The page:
Recently, I came across a picture of a whole chicken in a can. Here is a picture of a whole chicken in a can:
I also recently saw a picture of a whole cheeseburger in a can. Here is a picture of a whole cheeseburger in a can:
This is, objectively, fucking disgusting.
Here is a list of foods that I don’t think you should put in a can:
- A whole chicken. This one’s pretty self-explanatory.
- A cheeseburger. Again, I’d say you got the idea from the picture here.
- A whole pizza. Just sticking with the general trend here. I don’t think you would need to can a pizza. You can get them frozen.
- A slice of pizza. You could probably fit a slice of pizza into a can, but I don’t think it would taste very good.
- Steak. The idea here is admirable — cooking a steak is no easy task — but, again, I’d like to think a canned steak would not be great to eat.
- A whole turkey. After I saw a whole canned chicken, I thought, “What about a whole canned turkey?” Then I thought, “No.”
- Tacos. I love tacos, but I don’t think I would love tacos from a can.
- A burrito. Probably not this either.
- A quesadilla. I’d be willing to entertain arguments here, but, again. I’d most likely still come down on the side of “No.”
- A peanut butter and jelly sandwich. Theoretically, this one probably makes the most sense, but hear me out — do we really want this? Is this really what we were put on this planet for? Has the great human experiment been building towards this, of all things?
- Tuna. I know, I know. This is a hot take. Tuna is the most ubiquitous of The Canned Foods. But I’d like to think of the great tuna as, at the very least, deserving of a more noble food delivery method. Should we not respect the great aquatic beasts from whose flesh we feast in an aurally unappetizing slop of mayo and mustard and celery, slapped on a piece of toast and served to indifferent retirees in an assisted living center? Bluefin tuna at Tokyo’s Tsukiji fish market has been sold for over $600,000 (!) in years past; a can of watery, squishy Chicken of the Sea is no way to pay our collective respects to the honorable tuna.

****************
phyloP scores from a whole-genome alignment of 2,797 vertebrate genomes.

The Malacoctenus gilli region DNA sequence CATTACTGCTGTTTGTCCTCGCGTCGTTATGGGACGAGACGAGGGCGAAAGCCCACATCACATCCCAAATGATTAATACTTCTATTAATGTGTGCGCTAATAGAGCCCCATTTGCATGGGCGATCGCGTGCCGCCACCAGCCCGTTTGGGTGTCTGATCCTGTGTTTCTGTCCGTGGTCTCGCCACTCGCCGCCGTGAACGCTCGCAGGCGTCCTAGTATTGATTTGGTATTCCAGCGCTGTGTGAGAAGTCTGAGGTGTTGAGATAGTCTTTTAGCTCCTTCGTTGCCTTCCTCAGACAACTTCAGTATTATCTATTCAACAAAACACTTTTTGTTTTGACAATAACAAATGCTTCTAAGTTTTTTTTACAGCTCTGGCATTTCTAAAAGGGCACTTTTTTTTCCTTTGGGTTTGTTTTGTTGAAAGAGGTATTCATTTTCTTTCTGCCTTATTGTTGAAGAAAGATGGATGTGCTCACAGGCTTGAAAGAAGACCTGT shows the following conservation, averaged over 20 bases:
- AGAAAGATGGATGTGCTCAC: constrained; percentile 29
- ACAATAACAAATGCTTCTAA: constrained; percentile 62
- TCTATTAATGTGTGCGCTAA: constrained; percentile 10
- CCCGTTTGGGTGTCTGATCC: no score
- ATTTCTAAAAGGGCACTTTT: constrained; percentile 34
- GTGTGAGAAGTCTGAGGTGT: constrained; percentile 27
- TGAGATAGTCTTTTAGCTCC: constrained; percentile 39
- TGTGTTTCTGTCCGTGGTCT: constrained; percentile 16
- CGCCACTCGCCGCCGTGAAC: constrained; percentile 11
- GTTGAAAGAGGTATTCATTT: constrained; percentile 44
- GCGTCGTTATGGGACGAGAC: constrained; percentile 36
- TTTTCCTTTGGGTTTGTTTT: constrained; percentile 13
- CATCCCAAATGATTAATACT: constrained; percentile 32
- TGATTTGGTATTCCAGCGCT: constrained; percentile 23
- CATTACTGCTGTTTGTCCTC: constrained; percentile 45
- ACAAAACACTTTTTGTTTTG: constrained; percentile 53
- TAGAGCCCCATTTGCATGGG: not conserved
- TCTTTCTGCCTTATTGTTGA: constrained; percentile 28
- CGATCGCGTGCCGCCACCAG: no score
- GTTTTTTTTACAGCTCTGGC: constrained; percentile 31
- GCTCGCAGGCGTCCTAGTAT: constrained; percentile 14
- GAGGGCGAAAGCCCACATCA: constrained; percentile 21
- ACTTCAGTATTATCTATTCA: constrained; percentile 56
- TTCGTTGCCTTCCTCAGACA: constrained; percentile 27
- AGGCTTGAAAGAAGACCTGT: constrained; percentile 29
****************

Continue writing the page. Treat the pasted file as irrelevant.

- Peaches. We don’t have to talk about this one. It hurts too much.
- Tom yum goong. A great soup, but I think if we put this in a can, it would not be a great soup.
- Borscht. I had to Google what this was, but when I saw it, I knew it shouldn’t be in a can.
- Ajarian khachapuri. I made this once, and it was really good. I would not recommend buying this from a can.
- Two crisp graham crackers, filled to the brim with melted Hershey’s chocolate that reminds you of your aunt and a sticky-sweet marshmallow, burnt a bit on the edges, roasted by the crackling fire of a summer gone too soon. The can would ruin the whole effect.
- My mother’s biryani — a family recipe developed by my great-great-great grandmother, who handed it down to my great-great-grandmother, who handed it down to my great-grandmother, who handed it down to my grandmother, who handed it down to her daughter (my mother), who will hand it down to her daughter (my sister), and who will thus continue the unbroken chain of familial love that spans generations, continents, cultures and languages, yet persists as a wholly unchanged artifact of an era I never knew but a family that is mine all the same, connected by blood, yes, but also by a fiercely protective love of the specific blend of cardamom, cumin, turmeric and garam masala that somehow manages to infuse rice — that humble South Indian staple — with a feeling of one thing, above all else: Home. This would SUCK from a can.
- A whole chicken. Seriously, look at that picture again.